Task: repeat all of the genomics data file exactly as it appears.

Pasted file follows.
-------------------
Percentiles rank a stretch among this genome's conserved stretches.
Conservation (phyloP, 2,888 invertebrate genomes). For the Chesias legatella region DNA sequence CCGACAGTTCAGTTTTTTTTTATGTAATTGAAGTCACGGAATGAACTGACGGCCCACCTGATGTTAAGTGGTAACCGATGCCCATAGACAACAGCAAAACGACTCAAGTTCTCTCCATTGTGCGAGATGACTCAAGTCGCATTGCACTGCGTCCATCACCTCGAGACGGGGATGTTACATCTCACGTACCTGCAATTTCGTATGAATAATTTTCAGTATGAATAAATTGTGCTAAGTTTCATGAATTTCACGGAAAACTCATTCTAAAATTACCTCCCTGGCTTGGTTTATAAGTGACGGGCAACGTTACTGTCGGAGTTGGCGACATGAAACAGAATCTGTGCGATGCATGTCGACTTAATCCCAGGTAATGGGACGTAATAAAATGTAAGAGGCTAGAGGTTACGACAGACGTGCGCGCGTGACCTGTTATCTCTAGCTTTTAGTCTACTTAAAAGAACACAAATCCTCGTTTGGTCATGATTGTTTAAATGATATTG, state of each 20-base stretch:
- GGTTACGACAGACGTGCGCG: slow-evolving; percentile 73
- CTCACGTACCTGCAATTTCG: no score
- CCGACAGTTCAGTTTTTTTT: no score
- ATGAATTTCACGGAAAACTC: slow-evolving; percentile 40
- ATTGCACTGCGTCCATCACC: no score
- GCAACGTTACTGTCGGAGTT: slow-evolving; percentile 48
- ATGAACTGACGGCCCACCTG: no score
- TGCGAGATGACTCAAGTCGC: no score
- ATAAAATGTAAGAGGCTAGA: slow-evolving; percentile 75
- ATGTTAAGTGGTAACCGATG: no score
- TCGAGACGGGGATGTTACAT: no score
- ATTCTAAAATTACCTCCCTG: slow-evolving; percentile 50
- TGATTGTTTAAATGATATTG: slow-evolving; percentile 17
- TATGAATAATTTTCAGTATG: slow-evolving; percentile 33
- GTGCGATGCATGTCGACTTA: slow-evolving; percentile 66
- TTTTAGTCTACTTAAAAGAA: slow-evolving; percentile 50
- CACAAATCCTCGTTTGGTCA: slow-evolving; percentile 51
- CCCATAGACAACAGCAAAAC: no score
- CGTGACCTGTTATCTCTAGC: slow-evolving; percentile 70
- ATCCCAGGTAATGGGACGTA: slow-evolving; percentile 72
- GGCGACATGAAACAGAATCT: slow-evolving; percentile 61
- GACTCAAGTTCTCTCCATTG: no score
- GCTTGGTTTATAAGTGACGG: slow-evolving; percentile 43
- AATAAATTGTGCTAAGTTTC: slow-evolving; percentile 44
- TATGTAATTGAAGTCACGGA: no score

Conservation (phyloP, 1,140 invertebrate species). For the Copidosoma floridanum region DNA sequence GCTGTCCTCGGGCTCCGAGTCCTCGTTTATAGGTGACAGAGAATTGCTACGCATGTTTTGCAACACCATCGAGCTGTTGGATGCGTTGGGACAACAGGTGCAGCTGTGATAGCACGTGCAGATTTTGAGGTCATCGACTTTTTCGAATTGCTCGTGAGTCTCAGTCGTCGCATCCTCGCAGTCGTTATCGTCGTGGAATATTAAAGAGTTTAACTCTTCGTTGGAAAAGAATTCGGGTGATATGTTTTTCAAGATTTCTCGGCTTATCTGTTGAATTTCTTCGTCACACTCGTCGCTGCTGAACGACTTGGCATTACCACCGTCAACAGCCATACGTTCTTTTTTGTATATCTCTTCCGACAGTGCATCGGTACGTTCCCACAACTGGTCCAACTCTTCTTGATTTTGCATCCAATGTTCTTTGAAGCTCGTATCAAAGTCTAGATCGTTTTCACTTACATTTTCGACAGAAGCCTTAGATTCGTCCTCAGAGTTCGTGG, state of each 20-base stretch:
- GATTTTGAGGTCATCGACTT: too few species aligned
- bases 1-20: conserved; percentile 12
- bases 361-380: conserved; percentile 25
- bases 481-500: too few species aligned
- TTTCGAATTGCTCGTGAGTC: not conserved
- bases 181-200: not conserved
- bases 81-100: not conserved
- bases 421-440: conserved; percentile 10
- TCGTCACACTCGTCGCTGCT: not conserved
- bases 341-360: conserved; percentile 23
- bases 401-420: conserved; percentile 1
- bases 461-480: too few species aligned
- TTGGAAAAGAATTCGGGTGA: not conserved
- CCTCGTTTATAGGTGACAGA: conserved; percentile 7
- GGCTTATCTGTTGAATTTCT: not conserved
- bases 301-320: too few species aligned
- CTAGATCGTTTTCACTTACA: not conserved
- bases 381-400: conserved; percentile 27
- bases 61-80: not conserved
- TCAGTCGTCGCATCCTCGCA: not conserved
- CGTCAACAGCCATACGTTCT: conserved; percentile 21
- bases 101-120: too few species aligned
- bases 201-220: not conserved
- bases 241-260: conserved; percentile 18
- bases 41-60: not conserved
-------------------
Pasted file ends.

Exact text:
Percentiles rank a stretch among this genome's conserved stretches.
Conservation (phyloP, 2,888 invertebrate genomes). For the Chesias legatella region DNA sequence CCGACAGTTCAGTTTTTTTTTATGTAATTGAAGTCACGGAATGAACTGACGGCCCACCTGATGTTAAGTGGTAACCGATGCCCATAGACAACAGCAAAACGACTCAAGTTCTCTCCATTGTGCGAGATGACTCAAGTCGCATTGCACTGCGTCCATCACCTCGAGACGGGGATGTTACATCTCACGTACCTGCAATTTCGTATGAATAATTTTCAGTATGAATAAATTGTGCTAAGTTTCATGAATTTCACGGAAAACTCATTCTAAAATTACCTCCCTGGCTTGGTTTATAAGTGACGGGCAACGTTACTGTCGGAGTTGGCGACATGAAACAGAATCTGTGCGATGCATGTCGACTTAATCCCAGGTAATGGGACGTAATAAAATGTAAGAGGCTAGAGGTTACGACAGACGTGCGCGCGTGACCTGTTATCTCTAGCTTTTAGTCTACTTAAAAGAACACAAATCCTCGTTTGGTCATGATTGTTTAAATGATATTG, state of each 20-base stretch:
- GGTTACGACAGACGTGCGCG: slow-evolving; percentile 73
- CTCACGTACCTGCAATTTCG: no score
- CCGACAGTTCAGTTTTTTTT: no score
- ATGAATTTCACGGAAAACTC: slow-evolving; percentile 40
- ATTGCACTGCGTCCATCACC: no score
- GCAACGTTACTGTCGGAGTT: slow-evolving; percentile 48
- ATGAACTGACGGCCCACCTG: no score
- TGCGAGATGACTCAAGTCGC: no score
- ATAAAATGTAAGAGGCTAGA: slow-evolving; percentile 75
- ATGTTAAGTGGTAACCGATG: no score
- TCGAGACGGGGATGTTACAT: no score
- ATTCTAAAATTACCTCCCTG: slow-evolving; percentile 50
- TGATTGTTTAAATGATATTG: slow-evolving; percentile 17
- TATGAATAATTTTCAGTATG: slow-evolving; percentile 33
- GTGCGATGCATGTCGACTTA: slow-evolving; percentile 66
- TTTTAGTCTACTTAAAAGAA: slow-evolving; percentile 50
- CACAAATCCTCGTTTGGTCA: slow-evolving; percentile 51
- CCCATAGACAACAGCAAAAC: no score
- CGTGACCTGTTATCTCTAGC: slow-evolving; percentile 70
- ATCCCAGGTAATGGGACGTA: slow-evolving; percentile 72
- GGCGACATGAAACAGAATCT: slow-evolving; percentile 61
- GACTCAAGTTCTCTCCATTG: no score
- GCTTGGTTTATAAGTGACGG: slow-evolving; percentile 43
- AATAAATTGTGCTAAGTTTC: slow-evolving; percentile 44
- TATGTAATTGAAGTCACGGA: no score

Conservation (phyloP, 1,140 invertebrate species). For the Copidosoma floridanum region DNA sequence GCTGTCCTCGGGCTCCGAGTCCTCGTTTATAGGTGACAGAGAATTGCTACGCATGTTTTGCAACACCATCGAGCTGTTGGATGCGTTGGGACAACAGGTGCAGCTGTGATAGCACGTGCAGATTTTGAGGTCATCGACTTTTTCGAATTGCTCGTGAGTCTCAGTCGTCGCATCCTCGCAGTCGTTATCGTCGTGGAATATTAAAGAGTTTAACTCTTCGTTGGAAAAGAATTCGGGTGATATGTTTTTCAAGATTTCTCGGCTTATCTGTTGAATTTCTTCGTCACACTCGTCGCTGCTGAACGACTTGGCATTACCACCGTCAACAGCCATACGTTCTTTTTTGTATATCTCTTCCGACAGTGCATCGGTACGTTCCCACAACTGGTCCAACTCTTCTTGATTTTGCATCCAATGTTCTTTGAAGCTCGTATCAAAGTCTAGATCGTTTTCACTTACATTTTCGACAGAAGCCTTAGATTCGTCCTCAGAGTTCGTGG, state of each 20-base stretch:
- GATTTTGAGGTCATCGACTT: too few species aligned
- bases 1-20: conserved; percentile 12
- bases 361-380: conserved; percentile 25
- bases 481-500: too few species aligned
- TTTCGAATTGCTCGTGAGTC: not conserved
- bases 181-200: not conserved
- bases 81-100: not conserved
- bases 421-440: conserved; percentile 10
- TCGTCACACTCGTCGCTGCT: not conserved
- bases 341-360: conserved; percentile 23
- bases 401-420: conserved; percentile 1
- bases 461-480: too few species aligned
- TTGGAAAAGAATTCGGGTGA: not conserved
- CCTCGTTTATAGGTGACAGA: conserved; percentile 7
- GGCTTATCTGTTGAATTTCT: not conserved
- bases 301-320: too few species aligned
- CTAGATCGTTTTCACTTACA: not conserved
- bases 381-400: conserved; percentile 27
- bases 61-80: not conserved
- TCAGTCGTCGCATCCTCGCA: not conserved
- CGTCAACAGCCATACGTTCT: conserved; percentile 21
- bases 101-120: too few species aligned
- bases 201-220: not conserved
- bases 241-260: conserved; percentile 18
- bases 41-60: not conserved